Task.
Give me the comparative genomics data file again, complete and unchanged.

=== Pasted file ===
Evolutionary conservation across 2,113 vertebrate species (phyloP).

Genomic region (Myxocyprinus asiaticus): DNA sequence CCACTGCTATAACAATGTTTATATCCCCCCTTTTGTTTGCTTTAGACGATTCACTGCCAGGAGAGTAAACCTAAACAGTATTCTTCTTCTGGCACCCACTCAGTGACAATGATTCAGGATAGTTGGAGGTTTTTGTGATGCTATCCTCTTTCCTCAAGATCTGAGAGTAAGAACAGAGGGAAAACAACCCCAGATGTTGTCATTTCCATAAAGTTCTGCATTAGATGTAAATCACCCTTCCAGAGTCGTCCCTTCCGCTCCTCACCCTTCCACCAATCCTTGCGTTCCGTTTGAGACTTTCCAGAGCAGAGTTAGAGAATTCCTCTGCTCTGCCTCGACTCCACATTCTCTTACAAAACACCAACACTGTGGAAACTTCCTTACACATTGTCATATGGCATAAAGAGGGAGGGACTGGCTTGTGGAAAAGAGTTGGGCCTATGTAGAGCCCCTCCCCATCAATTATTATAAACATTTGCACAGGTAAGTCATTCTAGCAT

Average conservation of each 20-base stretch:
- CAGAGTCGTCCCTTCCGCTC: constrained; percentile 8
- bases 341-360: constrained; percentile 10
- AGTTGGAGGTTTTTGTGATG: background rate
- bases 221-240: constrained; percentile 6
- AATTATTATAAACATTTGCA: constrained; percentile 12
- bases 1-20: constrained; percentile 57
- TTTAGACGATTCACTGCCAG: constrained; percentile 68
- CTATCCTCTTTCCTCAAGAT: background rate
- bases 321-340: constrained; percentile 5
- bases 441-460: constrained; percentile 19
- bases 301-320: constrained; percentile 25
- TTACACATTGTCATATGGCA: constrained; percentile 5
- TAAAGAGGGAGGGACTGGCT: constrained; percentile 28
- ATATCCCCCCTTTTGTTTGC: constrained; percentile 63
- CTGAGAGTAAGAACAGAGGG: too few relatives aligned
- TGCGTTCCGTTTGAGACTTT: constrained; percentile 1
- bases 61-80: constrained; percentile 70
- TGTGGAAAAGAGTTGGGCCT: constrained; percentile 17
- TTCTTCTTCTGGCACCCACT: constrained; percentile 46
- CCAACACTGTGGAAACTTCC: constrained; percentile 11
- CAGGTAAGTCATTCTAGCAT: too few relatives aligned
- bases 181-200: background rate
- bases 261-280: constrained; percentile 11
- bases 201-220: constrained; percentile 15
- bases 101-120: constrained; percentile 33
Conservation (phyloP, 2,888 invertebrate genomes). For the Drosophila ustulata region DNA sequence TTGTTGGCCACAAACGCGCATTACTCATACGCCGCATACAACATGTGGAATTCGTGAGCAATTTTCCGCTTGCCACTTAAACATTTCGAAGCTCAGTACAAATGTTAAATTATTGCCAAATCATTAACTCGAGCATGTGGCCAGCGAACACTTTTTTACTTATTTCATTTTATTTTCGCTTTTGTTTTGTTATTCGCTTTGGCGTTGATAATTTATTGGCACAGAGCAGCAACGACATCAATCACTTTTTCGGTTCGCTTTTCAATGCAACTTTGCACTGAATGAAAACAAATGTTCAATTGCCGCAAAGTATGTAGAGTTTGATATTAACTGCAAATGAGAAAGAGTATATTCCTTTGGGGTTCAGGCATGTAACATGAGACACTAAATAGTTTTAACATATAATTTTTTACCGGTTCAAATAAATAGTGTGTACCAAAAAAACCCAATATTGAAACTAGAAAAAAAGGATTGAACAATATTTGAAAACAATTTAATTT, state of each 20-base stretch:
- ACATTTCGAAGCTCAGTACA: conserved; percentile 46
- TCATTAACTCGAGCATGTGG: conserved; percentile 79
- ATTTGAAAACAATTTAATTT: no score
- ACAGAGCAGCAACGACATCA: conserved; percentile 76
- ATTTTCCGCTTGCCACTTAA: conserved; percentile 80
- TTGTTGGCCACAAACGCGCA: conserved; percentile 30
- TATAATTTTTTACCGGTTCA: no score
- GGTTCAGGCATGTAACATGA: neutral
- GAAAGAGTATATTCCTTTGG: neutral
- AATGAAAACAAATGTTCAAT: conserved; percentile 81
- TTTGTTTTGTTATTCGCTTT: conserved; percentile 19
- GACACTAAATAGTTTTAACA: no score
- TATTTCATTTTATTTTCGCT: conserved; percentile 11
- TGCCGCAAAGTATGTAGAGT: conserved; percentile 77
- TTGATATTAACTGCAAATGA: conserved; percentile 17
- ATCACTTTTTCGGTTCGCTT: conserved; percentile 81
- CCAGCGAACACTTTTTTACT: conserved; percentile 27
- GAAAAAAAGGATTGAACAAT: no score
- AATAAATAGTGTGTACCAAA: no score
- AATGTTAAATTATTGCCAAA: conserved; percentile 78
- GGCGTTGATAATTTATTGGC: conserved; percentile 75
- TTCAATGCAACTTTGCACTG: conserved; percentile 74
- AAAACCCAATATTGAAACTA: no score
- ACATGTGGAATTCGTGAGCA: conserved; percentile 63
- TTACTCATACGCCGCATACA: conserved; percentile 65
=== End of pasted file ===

Evolutionary conservation across 2,113 vertebrate species (phyloP).

Genomic region (Myxocyprinus asiaticus): DNA sequence CCACTGCTATAACAATGTTTATATCCCCCCTTTTGTTTGCTTTAGACGATTCACTGCCAGGAGAGTAAACCTAAACAGTATTCTTCTTCTGGCACCCACTCAGTGACAATGATTCAGGATAGTTGGAGGTTTTTGTGATGCTATCCTCTTTCCTCAAGATCTGAGAGTAAGAACAGAGGGAAAACAACCCCAGATGTTGTCATTTCCATAAAGTTCTGCATTAGATGTAAATCACCCTTCCAGAGTCGTCCCTTCCGCTCCTCACCCTTCCACCAATCCTTGCGTTCCGTTTGAGACTTTCCAGAGCAGAGTTAGAGAATTCCTCTGCTCTGCCTCGACTCCACATTCTCTTACAAAACACCAACACTGTGGAAACTTCCTTACACATTGTCATATGGCATAAAGAGGGAGGGACTGGCTTGTGGAAAAGAGTTGGGCCTATGTAGAGCCCCTCCCCATCAATTATTATAAACATTTGCACAGGTAAGTCATTCTAGCAT

Average conservation of each 20-base stretch:
- CAGAGTCGTCCCTTCCGCTC: constrained; percentile 8
- bases 341-360: constrained; percentile 10
- AGTTGGAGGTTTTTGTGATG: background rate
- bases 221-240: constrained; percentile 6
- AATTATTATAAACATTTGCA: constrained; percentile 12
- bases 1-20: constrained; percentile 57
- TTTAGACGATTCACTGCCAG: constrained; percentile 68
- CTATCCTCTTTCCTCAAGAT: background rate
- bases 321-340: constrained; percentile 5
- bases 441-460: constrained; percentile 19
- bases 301-320: constrained; percentile 25
- TTACACATTGTCATATGGCA: constrained; percentile 5
- TAAAGAGGGAGGGACTGGCT: constrained; percentile 28
- ATATCCCCCCTTTTGTTTGC: constrained; percentile 63
- CTGAGAGTAAGAACAGAGGG: too few relatives aligned
- TGCGTTCCGTTTGAGACTTT: constrained; percentile 1
- bases 61-80: constrained; percentile 70
- TGTGGAAAAGAGTTGGGCCT: constrained; percentile 17
- TTCTTCTTCTGGCACCCACT: constrained; percentile 46
- CCAACACTGTGGAAACTTCC: constrained; percentile 11
- CAGGTAAGTCATTCTAGCAT: too few relatives aligned
- bases 181-200: background rate
- bases 261-280: constrained; percentile 11
- bases 201-220: constrained; percentile 15
- bases 101-120: constrained; percentile 33
Conservation (phyloP, 2,888 invertebrate genomes). For the Drosophila ustulata region DNA sequence TTGTTGGCCACAAACGCGCATTACTCATACGCCGCATACAACATGTGGAATTCGTGAGCAATTTTCCGCTTGCCACTTAAACATTTCGAAGCTCAGTACAAATGTTAAATTATTGCCAAATCATTAACTCGAGCATGTGGCCAGCGAACACTTTTTTACTTATTTCATTTTATTTTCGCTTTTGTTTTGTTATTCGCTTTGGCGTTGATAATTTATTGGCACAGAGCAGCAACGACATCAATCACTTTTTCGGTTCGCTTTTCAATGCAACTTTGCACTGAATGAAAACAAATGTTCAATTGCCGCAAAGTATGTAGAGTTTGATATTAACTGCAAATGAGAAAGAGTATATTCCTTTGGGGTTCAGGCATGTAACATGAGACACTAAATAGTTTTAACATATAATTTTTTACCGGTTCAAATAAATAGTGTGTACCAAAAAAACCCAATATTGAAACTAGAAAAAAAGGATTGAACAATATTTGAAAACAATTTAATTT, state of each 20-base stretch:
- ACATTTCGAAGCTCAGTACA: conserved; percentile 46
- TCATTAACTCGAGCATGTGG: conserved; percentile 79
- ATTTGAAAACAATTTAATTT: no score
- ACAGAGCAGCAACGACATCA: conserved; percentile 76
- ATTTTCCGCTTGCCACTTAA: conserved; percentile 80
- TTGTTGGCCACAAACGCGCA: conserved; percentile 30
- TATAATTTTTTACCGGTTCA: no score
- GGTTCAGGCATGTAACATGA: neutral
- GAAAGAGTATATTCCTTTGG: neutral
- AATGAAAACAAATGTTCAAT: conserved; percentile 81
- TTTGTTTTGTTATTCGCTTT: conserved; percentile 19
- GACACTAAATAGTTTTAACA: no score
- TATTTCATTTTATTTTCGCT: conserved; percentile 11
- TGCCGCAAAGTATGTAGAGT: conserved; percentile 77
- TTGATATTAACTGCAAATGA: conserved; percentile 17
- ATCACTTTTTCGGTTCGCTT: conserved; percentile 81
- CCAGCGAACACTTTTTTACT: conserved; percentile 27
- GAAAAAAAGGATTGAACAAT: no score
- AATAAATAGTGTGTACCAAA: no score
- AATGTTAAATTATTGCCAAA: conserved; percentile 78
- GGCGTTGATAATTTATTGGC: conserved; percentile 75
- TTCAATGCAACTTTGCACTG: conserved; percentile 74
- AAAACCCAATATTGAAACTA: no score
- ACATGTGGAATTCGTGAGCA: conserved; percentile 63
- TTACTCATACGCCGCATACA: conserved; percentile 65